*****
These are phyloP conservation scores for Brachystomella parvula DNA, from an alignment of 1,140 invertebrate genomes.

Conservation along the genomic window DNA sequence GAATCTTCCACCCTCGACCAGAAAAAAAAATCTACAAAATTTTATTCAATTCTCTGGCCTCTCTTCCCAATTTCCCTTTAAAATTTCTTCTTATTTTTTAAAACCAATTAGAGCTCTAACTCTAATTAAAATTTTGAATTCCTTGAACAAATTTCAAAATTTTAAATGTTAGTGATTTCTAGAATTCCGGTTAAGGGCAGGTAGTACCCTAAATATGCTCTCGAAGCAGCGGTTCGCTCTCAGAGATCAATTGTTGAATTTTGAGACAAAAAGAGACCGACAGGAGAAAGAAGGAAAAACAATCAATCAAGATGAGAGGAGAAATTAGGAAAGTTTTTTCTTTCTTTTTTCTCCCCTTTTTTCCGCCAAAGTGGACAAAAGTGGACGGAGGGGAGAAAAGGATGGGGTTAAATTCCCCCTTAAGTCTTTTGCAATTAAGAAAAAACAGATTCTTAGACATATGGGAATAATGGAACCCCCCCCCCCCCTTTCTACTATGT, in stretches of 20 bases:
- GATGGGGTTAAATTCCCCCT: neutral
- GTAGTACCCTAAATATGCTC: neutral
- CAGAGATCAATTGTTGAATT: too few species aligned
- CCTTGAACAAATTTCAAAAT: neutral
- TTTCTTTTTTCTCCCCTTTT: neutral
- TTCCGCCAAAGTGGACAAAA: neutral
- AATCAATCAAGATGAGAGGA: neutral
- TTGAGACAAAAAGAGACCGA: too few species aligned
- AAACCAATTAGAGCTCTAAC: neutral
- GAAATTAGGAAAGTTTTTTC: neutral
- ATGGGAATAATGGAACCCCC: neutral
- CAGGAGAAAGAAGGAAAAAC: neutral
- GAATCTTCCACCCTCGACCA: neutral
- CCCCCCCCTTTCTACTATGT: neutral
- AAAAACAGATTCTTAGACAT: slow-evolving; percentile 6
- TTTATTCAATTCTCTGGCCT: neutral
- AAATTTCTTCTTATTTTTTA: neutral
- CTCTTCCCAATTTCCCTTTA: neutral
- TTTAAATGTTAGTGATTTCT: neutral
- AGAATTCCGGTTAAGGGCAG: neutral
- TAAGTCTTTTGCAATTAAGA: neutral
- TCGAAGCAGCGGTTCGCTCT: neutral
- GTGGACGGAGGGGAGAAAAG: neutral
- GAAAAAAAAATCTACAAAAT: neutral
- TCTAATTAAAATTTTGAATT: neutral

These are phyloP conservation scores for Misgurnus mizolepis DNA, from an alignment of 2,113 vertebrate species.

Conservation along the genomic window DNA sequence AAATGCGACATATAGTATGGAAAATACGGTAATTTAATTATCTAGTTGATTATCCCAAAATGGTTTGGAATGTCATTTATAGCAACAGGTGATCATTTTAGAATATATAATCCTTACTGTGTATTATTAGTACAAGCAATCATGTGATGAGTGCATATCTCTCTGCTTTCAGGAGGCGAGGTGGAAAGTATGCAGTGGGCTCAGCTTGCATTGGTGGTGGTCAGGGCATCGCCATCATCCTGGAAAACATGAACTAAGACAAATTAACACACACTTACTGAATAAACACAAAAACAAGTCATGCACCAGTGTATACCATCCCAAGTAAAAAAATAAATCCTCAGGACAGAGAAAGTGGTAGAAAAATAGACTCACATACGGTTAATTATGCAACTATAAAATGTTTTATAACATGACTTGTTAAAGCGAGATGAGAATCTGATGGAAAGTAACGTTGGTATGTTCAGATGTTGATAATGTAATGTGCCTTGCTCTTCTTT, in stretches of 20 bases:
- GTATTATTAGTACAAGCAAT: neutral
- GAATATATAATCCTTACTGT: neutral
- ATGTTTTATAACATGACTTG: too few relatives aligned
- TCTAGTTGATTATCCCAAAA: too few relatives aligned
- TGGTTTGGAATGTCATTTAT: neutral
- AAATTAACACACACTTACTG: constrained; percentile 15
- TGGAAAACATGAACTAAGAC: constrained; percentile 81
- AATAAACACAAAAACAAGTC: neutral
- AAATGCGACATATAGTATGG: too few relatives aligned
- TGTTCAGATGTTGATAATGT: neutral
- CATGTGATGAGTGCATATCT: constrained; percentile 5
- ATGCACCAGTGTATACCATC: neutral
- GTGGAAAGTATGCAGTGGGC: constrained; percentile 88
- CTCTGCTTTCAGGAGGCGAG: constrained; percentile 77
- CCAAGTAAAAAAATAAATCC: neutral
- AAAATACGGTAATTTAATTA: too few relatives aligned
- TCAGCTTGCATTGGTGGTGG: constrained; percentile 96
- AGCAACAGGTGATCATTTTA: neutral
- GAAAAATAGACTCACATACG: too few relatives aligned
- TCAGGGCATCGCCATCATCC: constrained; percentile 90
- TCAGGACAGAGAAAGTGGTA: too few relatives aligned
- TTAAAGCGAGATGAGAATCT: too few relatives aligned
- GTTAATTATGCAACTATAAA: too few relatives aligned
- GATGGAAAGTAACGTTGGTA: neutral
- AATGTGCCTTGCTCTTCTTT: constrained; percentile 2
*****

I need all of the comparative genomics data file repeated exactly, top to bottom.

These are phyloP conservation scores for Brachystomella parvula DNA, from an alignment of 1,140 invertebrate genomes.

Conservation along the genomic window DNA sequence GAATCTTCCACCCTCGACCAGAAAAAAAAATCTACAAAATTTTATTCAATTCTCTGGCCTCTCTTCCCAATTTCCCTTTAAAATTTCTTCTTATTTTTTAAAACCAATTAGAGCTCTAACTCTAATTAAAATTTTGAATTCCTTGAACAAATTTCAAAATTTTAAATGTTAGTGATTTCTAGAATTCCGGTTAAGGGCAGGTAGTACCCTAAATATGCTCTCGAAGCAGCGGTTCGCTCTCAGAGATCAATTGTTGAATTTTGAGACAAAAAGAGACCGACAGGAGAAAGAAGGAAAAACAATCAATCAAGATGAGAGGAGAAATTAGGAAAGTTTTTTCTTTCTTTTTTCTCCCCTTTTTTCCGCCAAAGTGGACAAAAGTGGACGGAGGGGAGAAAAGGATGGGGTTAAATTCCCCCTTAAGTCTTTTGCAATTAAGAAAAAACAGATTCTTAGACATATGGGAATAATGGAACCCCCCCCCCCCCTTTCTACTATGT, in stretches of 20 bases:
- GATGGGGTTAAATTCCCCCT: neutral
- GTAGTACCCTAAATATGCTC: neutral
- CAGAGATCAATTGTTGAATT: too few species aligned
- CCTTGAACAAATTTCAAAAT: neutral
- TTTCTTTTTTCTCCCCTTTT: neutral
- TTCCGCCAAAGTGGACAAAA: neutral
- AATCAATCAAGATGAGAGGA: neutral
- TTGAGACAAAAAGAGACCGA: too few species aligned
- AAACCAATTAGAGCTCTAAC: neutral
- GAAATTAGGAAAGTTTTTTC: neutral
- ATGGGAATAATGGAACCCCC: neutral
- CAGGAGAAAGAAGGAAAAAC: neutral
- GAATCTTCCACCCTCGACCA: neutral
- CCCCCCCCTTTCTACTATGT: neutral
- AAAAACAGATTCTTAGACAT: slow-evolving; percentile 6
- TTTATTCAATTCTCTGGCCT: neutral
- AAATTTCTTCTTATTTTTTA: neutral
- CTCTTCCCAATTTCCCTTTA: neutral
- TTTAAATGTTAGTGATTTCT: neutral
- AGAATTCCGGTTAAGGGCAG: neutral
- TAAGTCTTTTGCAATTAAGA: neutral
- TCGAAGCAGCGGTTCGCTCT: neutral
- GTGGACGGAGGGGAGAAAAG: neutral
- GAAAAAAAAATCTACAAAAT: neutral
- TCTAATTAAAATTTTGAATT: neutral

These are phyloP conservation scores for Misgurnus mizolepis DNA, from an alignment of 2,113 vertebrate species.

Conservation along the genomic window DNA sequence AAATGCGACATATAGTATGGAAAATACGGTAATTTAATTATCTAGTTGATTATCCCAAAATGGTTTGGAATGTCATTTATAGCAACAGGTGATCATTTTAGAATATATAATCCTTACTGTGTATTATTAGTACAAGCAATCATGTGATGAGTGCATATCTCTCTGCTTTCAGGAGGCGAGGTGGAAAGTATGCAGTGGGCTCAGCTTGCATTGGTGGTGGTCAGGGCATCGCCATCATCCTGGAAAACATGAACTAAGACAAATTAACACACACTTACTGAATAAACACAAAAACAAGTCATGCACCAGTGTATACCATCCCAAGTAAAAAAATAAATCCTCAGGACAGAGAAAGTGGTAGAAAAATAGACTCACATACGGTTAATTATGCAACTATAAAATGTTTTATAACATGACTTGTTAAAGCGAGATGAGAATCTGATGGAAAGTAACGTTGGTATGTTCAGATGTTGATAATGTAATGTGCCTTGCTCTTCTTT, in stretches of 20 bases:
- GTATTATTAGTACAAGCAAT: neutral
- GAATATATAATCCTTACTGT: neutral
- ATGTTTTATAACATGACTTG: too few relatives aligned
- TCTAGTTGATTATCCCAAAA: too few relatives aligned
- TGGTTTGGAATGTCATTTAT: neutral
- AAATTAACACACACTTACTG: constrained; percentile 15
- TGGAAAACATGAACTAAGAC: constrained; percentile 81
- AATAAACACAAAAACAAGTC: neutral
- AAATGCGACATATAGTATGG: too few relatives aligned
- TGTTCAGATGTTGATAATGT: neutral
- CATGTGATGAGTGCATATCT: constrained; percentile 5
- ATGCACCAGTGTATACCATC: neutral
- GTGGAAAGTATGCAGTGGGC: constrained; percentile 88
- CTCTGCTTTCAGGAGGCGAG: constrained; percentile 77
- CCAAGTAAAAAAATAAATCC: neutral
- AAAATACGGTAATTTAATTA: too few relatives aligned
- TCAGCTTGCATTGGTGGTGG: constrained; percentile 96
- AGCAACAGGTGATCATTTTA: neutral
- GAAAAATAGACTCACATACG: too few relatives aligned
- TCAGGGCATCGCCATCATCC: constrained; percentile 90
- TCAGGACAGAGAAAGTGGTA: too few relatives aligned
- TTAAAGCGAGATGAGAATCT: too few relatives aligned
- GTTAATTATGCAACTATAAA: too few relatives aligned
- GATGGAAAGTAACGTTGGTA: neutral
- AATGTGCCTTGCTCTTCTTT: constrained; percentile 2